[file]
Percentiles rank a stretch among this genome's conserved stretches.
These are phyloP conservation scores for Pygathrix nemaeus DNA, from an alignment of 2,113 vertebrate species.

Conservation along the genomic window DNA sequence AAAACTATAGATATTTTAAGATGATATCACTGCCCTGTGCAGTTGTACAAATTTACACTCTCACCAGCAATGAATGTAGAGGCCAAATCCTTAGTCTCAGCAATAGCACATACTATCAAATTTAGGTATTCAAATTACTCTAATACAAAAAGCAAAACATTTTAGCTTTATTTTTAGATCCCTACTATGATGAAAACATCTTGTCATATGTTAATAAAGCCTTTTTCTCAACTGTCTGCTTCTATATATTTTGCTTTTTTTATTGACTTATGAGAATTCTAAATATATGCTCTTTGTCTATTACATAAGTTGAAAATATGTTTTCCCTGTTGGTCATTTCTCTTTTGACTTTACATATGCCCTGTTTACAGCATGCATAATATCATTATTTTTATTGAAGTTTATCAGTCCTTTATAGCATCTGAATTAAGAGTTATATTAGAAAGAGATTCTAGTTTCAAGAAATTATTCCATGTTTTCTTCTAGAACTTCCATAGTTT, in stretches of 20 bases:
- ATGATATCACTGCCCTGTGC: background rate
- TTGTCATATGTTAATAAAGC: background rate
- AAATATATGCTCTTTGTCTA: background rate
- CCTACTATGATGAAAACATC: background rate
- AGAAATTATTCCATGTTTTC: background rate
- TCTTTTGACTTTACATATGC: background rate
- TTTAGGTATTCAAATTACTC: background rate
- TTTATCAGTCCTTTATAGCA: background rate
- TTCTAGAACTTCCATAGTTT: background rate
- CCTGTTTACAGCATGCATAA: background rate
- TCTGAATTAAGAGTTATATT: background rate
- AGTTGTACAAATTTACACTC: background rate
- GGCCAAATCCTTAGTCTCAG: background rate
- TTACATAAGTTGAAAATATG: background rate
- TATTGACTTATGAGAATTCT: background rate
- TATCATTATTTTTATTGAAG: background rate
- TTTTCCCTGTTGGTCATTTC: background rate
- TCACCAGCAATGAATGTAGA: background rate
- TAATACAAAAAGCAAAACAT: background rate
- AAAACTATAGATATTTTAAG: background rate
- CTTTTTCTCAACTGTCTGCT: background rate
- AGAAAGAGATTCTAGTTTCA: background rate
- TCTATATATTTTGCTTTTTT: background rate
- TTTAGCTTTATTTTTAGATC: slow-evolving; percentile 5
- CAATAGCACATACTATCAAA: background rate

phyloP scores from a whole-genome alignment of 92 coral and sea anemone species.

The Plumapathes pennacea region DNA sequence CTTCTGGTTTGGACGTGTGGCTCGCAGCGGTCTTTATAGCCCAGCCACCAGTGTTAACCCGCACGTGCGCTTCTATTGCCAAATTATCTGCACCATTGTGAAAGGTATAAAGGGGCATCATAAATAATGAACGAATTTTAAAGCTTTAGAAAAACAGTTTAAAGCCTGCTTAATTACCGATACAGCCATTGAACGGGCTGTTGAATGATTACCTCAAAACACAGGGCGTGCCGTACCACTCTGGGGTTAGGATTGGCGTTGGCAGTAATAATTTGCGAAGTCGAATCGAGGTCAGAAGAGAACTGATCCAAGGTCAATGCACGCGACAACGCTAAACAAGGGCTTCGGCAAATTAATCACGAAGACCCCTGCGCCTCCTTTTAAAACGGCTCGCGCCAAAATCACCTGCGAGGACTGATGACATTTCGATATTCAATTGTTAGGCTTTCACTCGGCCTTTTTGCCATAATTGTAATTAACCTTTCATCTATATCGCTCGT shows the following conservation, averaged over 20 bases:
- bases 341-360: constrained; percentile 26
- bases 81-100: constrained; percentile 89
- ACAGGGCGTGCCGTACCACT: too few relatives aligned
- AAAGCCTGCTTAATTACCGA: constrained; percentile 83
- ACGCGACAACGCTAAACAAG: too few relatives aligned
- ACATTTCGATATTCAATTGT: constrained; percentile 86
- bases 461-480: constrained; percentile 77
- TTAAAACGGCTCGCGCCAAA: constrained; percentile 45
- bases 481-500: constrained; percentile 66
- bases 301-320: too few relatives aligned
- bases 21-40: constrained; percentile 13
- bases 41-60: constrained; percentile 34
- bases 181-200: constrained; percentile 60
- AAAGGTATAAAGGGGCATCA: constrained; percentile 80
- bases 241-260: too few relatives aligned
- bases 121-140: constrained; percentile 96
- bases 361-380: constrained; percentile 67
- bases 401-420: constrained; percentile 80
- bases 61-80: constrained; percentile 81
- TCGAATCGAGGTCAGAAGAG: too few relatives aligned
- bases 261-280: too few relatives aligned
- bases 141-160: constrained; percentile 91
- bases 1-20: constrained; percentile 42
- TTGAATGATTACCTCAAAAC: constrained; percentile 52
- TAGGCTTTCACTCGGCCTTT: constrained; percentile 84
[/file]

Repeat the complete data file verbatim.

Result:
Percentiles rank a stretch among this genome's conserved stretches.
These are phyloP conservation scores for Pygathrix nemaeus DNA, from an alignment of 2,113 vertebrate species.

Conservation along the genomic window DNA sequence AAAACTATAGATATTTTAAGATGATATCACTGCCCTGTGCAGTTGTACAAATTTACACTCTCACCAGCAATGAATGTAGAGGCCAAATCCTTAGTCTCAGCAATAGCACATACTATCAAATTTAGGTATTCAAATTACTCTAATACAAAAAGCAAAACATTTTAGCTTTATTTTTAGATCCCTACTATGATGAAAACATCTTGTCATATGTTAATAAAGCCTTTTTCTCAACTGTCTGCTTCTATATATTTTGCTTTTTTTATTGACTTATGAGAATTCTAAATATATGCTCTTTGTCTATTACATAAGTTGAAAATATGTTTTCCCTGTTGGTCATTTCTCTTTTGACTTTACATATGCCCTGTTTACAGCATGCATAATATCATTATTTTTATTGAAGTTTATCAGTCCTTTATAGCATCTGAATTAAGAGTTATATTAGAAAGAGATTCTAGTTTCAAGAAATTATTCCATGTTTTCTTCTAGAACTTCCATAGTTT, in stretches of 20 bases:
- ATGATATCACTGCCCTGTGC: background rate
- TTGTCATATGTTAATAAAGC: background rate
- AAATATATGCTCTTTGTCTA: background rate
- CCTACTATGATGAAAACATC: background rate
- AGAAATTATTCCATGTTTTC: background rate
- TCTTTTGACTTTACATATGC: background rate
- TTTAGGTATTCAAATTACTC: background rate
- TTTATCAGTCCTTTATAGCA: background rate
- TTCTAGAACTTCCATAGTTT: background rate
- CCTGTTTACAGCATGCATAA: background rate
- TCTGAATTAAGAGTTATATT: background rate
- AGTTGTACAAATTTACACTC: background rate
- GGCCAAATCCTTAGTCTCAG: background rate
- TTACATAAGTTGAAAATATG: background rate
- TATTGACTTATGAGAATTCT: background rate
- TATCATTATTTTTATTGAAG: background rate
- TTTTCCCTGTTGGTCATTTC: background rate
- TCACCAGCAATGAATGTAGA: background rate
- TAATACAAAAAGCAAAACAT: background rate
- AAAACTATAGATATTTTAAG: background rate
- CTTTTTCTCAACTGTCTGCT: background rate
- AGAAAGAGATTCTAGTTTCA: background rate
- TCTATATATTTTGCTTTTTT: background rate
- TTTAGCTTTATTTTTAGATC: slow-evolving; percentile 5
- CAATAGCACATACTATCAAA: background rate

phyloP scores from a whole-genome alignment of 92 coral and sea anemone species.

The Plumapathes pennacea region DNA sequence CTTCTGGTTTGGACGTGTGGCTCGCAGCGGTCTTTATAGCCCAGCCACCAGTGTTAACCCGCACGTGCGCTTCTATTGCCAAATTATCTGCACCATTGTGAAAGGTATAAAGGGGCATCATAAATAATGAACGAATTTTAAAGCTTTAGAAAAACAGTTTAAAGCCTGCTTAATTACCGATACAGCCATTGAACGGGCTGTTGAATGATTACCTCAAAACACAGGGCGTGCCGTACCACTCTGGGGTTAGGATTGGCGTTGGCAGTAATAATTTGCGAAGTCGAATCGAGGTCAGAAGAGAACTGATCCAAGGTCAATGCACGCGACAACGCTAAACAAGGGCTTCGGCAAATTAATCACGAAGACCCCTGCGCCTCCTTTTAAAACGGCTCGCGCCAAAATCACCTGCGAGGACTGATGACATTTCGATATTCAATTGTTAGGCTTTCACTCGGCCTTTTTGCCATAATTGTAATTAACCTTTCATCTATATCGCTCGT shows the following conservation, averaged over 20 bases:
- bases 341-360: constrained; percentile 26
- bases 81-100: constrained; percentile 89
- ACAGGGCGTGCCGTACCACT: too few relatives aligned
- AAAGCCTGCTTAATTACCGA: constrained; percentile 83
- ACGCGACAACGCTAAACAAG: too few relatives aligned
- ACATTTCGATATTCAATTGT: constrained; percentile 86
- bases 461-480: constrained; percentile 77
- TTAAAACGGCTCGCGCCAAA: constrained; percentile 45
- bases 481-500: constrained; percentile 66
- bases 301-320: too few relatives aligned
- bases 21-40: constrained; percentile 13
- bases 41-60: constrained; percentile 34
- bases 181-200: constrained; percentile 60
- AAAGGTATAAAGGGGCATCA: constrained; percentile 80
- bases 241-260: too few relatives aligned
- bases 121-140: constrained; percentile 96
- bases 361-380: constrained; percentile 67
- bases 401-420: constrained; percentile 80
- bases 61-80: constrained; percentile 81
- TCGAATCGAGGTCAGAAGAG: too few relatives aligned
- bases 261-280: too few relatives aligned
- bases 141-160: constrained; percentile 91
- bases 1-20: constrained; percentile 42
- TTGAATGATTACCTCAAAAC: constrained; percentile 52
- TAGGCTTTCACTCGGCCTTT: constrained; percentile 84